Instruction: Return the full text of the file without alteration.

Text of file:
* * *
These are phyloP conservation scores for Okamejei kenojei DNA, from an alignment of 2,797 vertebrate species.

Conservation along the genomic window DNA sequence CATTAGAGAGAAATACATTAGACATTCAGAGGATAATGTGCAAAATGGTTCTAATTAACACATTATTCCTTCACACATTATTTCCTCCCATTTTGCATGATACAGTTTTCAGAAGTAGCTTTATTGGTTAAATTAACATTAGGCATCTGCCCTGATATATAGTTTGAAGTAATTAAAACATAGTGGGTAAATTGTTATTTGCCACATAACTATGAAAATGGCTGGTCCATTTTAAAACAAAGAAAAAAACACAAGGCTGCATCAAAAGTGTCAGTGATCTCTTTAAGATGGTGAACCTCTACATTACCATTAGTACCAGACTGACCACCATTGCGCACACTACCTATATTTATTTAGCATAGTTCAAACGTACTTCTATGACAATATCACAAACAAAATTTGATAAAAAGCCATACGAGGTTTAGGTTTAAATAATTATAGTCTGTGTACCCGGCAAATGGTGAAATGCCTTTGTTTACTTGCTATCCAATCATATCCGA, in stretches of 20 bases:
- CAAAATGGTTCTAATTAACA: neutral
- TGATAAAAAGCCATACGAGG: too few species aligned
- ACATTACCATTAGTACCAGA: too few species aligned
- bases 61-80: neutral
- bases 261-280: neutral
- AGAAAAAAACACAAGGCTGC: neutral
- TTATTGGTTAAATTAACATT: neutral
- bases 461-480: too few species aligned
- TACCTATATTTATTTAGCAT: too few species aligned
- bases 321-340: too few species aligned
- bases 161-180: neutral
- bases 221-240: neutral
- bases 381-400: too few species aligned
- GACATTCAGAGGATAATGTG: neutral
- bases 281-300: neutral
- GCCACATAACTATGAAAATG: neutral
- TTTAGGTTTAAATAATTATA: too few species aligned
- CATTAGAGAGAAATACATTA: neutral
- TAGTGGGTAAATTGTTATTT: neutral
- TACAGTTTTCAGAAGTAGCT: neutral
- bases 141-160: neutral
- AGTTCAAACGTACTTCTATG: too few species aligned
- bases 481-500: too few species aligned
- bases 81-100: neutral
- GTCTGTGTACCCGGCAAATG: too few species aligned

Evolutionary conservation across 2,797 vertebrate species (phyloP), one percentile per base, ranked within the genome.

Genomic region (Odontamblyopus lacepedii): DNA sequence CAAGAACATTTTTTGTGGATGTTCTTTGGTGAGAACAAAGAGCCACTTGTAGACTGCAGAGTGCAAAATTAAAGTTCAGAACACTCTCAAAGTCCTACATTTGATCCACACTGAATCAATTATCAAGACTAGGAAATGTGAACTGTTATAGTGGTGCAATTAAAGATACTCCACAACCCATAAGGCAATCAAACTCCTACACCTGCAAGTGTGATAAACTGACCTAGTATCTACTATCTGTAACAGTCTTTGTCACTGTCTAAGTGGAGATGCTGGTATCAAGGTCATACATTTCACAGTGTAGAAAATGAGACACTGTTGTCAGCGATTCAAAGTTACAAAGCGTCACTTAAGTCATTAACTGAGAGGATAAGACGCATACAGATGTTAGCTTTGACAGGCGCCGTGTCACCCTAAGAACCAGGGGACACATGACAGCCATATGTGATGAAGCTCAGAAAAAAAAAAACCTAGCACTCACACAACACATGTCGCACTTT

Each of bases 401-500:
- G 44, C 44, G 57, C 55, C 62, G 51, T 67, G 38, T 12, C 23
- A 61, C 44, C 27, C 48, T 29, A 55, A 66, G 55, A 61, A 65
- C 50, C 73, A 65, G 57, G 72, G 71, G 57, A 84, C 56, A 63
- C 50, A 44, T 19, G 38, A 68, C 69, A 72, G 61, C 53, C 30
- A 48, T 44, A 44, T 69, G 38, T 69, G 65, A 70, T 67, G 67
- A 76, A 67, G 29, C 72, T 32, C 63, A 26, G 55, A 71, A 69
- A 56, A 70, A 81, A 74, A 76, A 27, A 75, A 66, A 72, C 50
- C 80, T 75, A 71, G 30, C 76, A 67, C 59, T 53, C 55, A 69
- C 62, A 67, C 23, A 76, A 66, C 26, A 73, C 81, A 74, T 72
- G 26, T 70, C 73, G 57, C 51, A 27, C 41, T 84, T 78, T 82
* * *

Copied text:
These are phyloP conservation scores for Okamejei kenojei DNA, from an alignment of 2,797 vertebrate species.

Conservation along the genomic window DNA sequence CATTAGAGAGAAATACATTAGACATTCAGAGGATAATGTGCAAAATGGTTCTAATTAACACATTATTCCTTCACACATTATTTCCTCCCATTTTGCATGATACAGTTTTCAGAAGTAGCTTTATTGGTTAAATTAACATTAGGCATCTGCCCTGATATATAGTTTGAAGTAATTAAAACATAGTGGGTAAATTGTTATTTGCCACATAACTATGAAAATGGCTGGTCCATTTTAAAACAAAGAAAAAAACACAAGGCTGCATCAAAAGTGTCAGTGATCTCTTTAAGATGGTGAACCTCTACATTACCATTAGTACCAGACTGACCACCATTGCGCACACTACCTATATTTATTTAGCATAGTTCAAACGTACTTCTATGACAATATCACAAACAAAATTTGATAAAAAGCCATACGAGGTTTAGGTTTAAATAATTATAGTCTGTGTACCCGGCAAATGGTGAAATGCCTTTGTTTACTTGCTATCCAATCATATCCGA, in stretches of 20 bases:
- CAAAATGGTTCTAATTAACA: neutral
- TGATAAAAAGCCATACGAGG: too few species aligned
- ACATTACCATTAGTACCAGA: too few species aligned
- bases 61-80: neutral
- bases 261-280: neutral
- AGAAAAAAACACAAGGCTGC: neutral
- TTATTGGTTAAATTAACATT: neutral
- bases 461-480: too few species aligned
- TACCTATATTTATTTAGCAT: too few species aligned
- bases 321-340: too few species aligned
- bases 161-180: neutral
- bases 221-240: neutral
- bases 381-400: too few species aligned
- GACATTCAGAGGATAATGTG: neutral
- bases 281-300: neutral
- GCCACATAACTATGAAAATG: neutral
- TTTAGGTTTAAATAATTATA: too few species aligned
- CATTAGAGAGAAATACATTA: neutral
- TAGTGGGTAAATTGTTATTT: neutral
- TACAGTTTTCAGAAGTAGCT: neutral
- bases 141-160: neutral
- AGTTCAAACGTACTTCTATG: too few species aligned
- bases 481-500: too few species aligned
- bases 81-100: neutral
- GTCTGTGTACCCGGCAAATG: too few species aligned

Evolutionary conservation across 2,797 vertebrate species (phyloP), one percentile per base, ranked within the genome.

Genomic region (Odontamblyopus lacepedii): DNA sequence CAAGAACATTTTTTGTGGATGTTCTTTGGTGAGAACAAAGAGCCACTTGTAGACTGCAGAGTGCAAAATTAAAGTTCAGAACACTCTCAAAGTCCTACATTTGATCCACACTGAATCAATTATCAAGACTAGGAAATGTGAACTGTTATAGTGGTGCAATTAAAGATACTCCACAACCCATAAGGCAATCAAACTCCTACACCTGCAAGTGTGATAAACTGACCTAGTATCTACTATCTGTAACAGTCTTTGTCACTGTCTAAGTGGAGATGCTGGTATCAAGGTCATACATTTCACAGTGTAGAAAATGAGACACTGTTGTCAGCGATTCAAAGTTACAAAGCGTCACTTAAGTCATTAACTGAGAGGATAAGACGCATACAGATGTTAGCTTTGACAGGCGCCGTGTCACCCTAAGAACCAGGGGACACATGACAGCCATATGTGATGAAGCTCAGAAAAAAAAAAACCTAGCACTCACACAACACATGTCGCACTTT

Each of bases 401-500:
- G 44, C 44, G 57, C 55, C 62, G 51, T 67, G 38, T 12, C 23
- A 61, C 44, C 27, C 48, T 29, A 55, A 66, G 55, A 61, A 65
- C 50, C 73, A 65, G 57, G 72, G 71, G 57, A 84, C 56, A 63
- C 50, A 44, T 19, G 38, A 68, C 69, A 72, G 61, C 53, C 30
- A 48, T 44, A 44, T 69, G 38, T 69, G 65, A 70, T 67, G 67
- A 76, A 67, G 29, C 72, T 32, C 63, A 26, G 55, A 71, A 69
- A 56, A 70, A 81, A 74, A 76, A 27, A 75, A 66, A 72, C 50
- C 80, T 75, A 71, G 30, C 76, A 67, C 59, T 53, C 55, A 69
- C 62, A 67, C 23, A 76, A 66, C 26, A 73, C 81, A 74, T 72
- G 26, T 70, C 73, G 57, C 51, A 27, C 41, T 84, T 78, T 82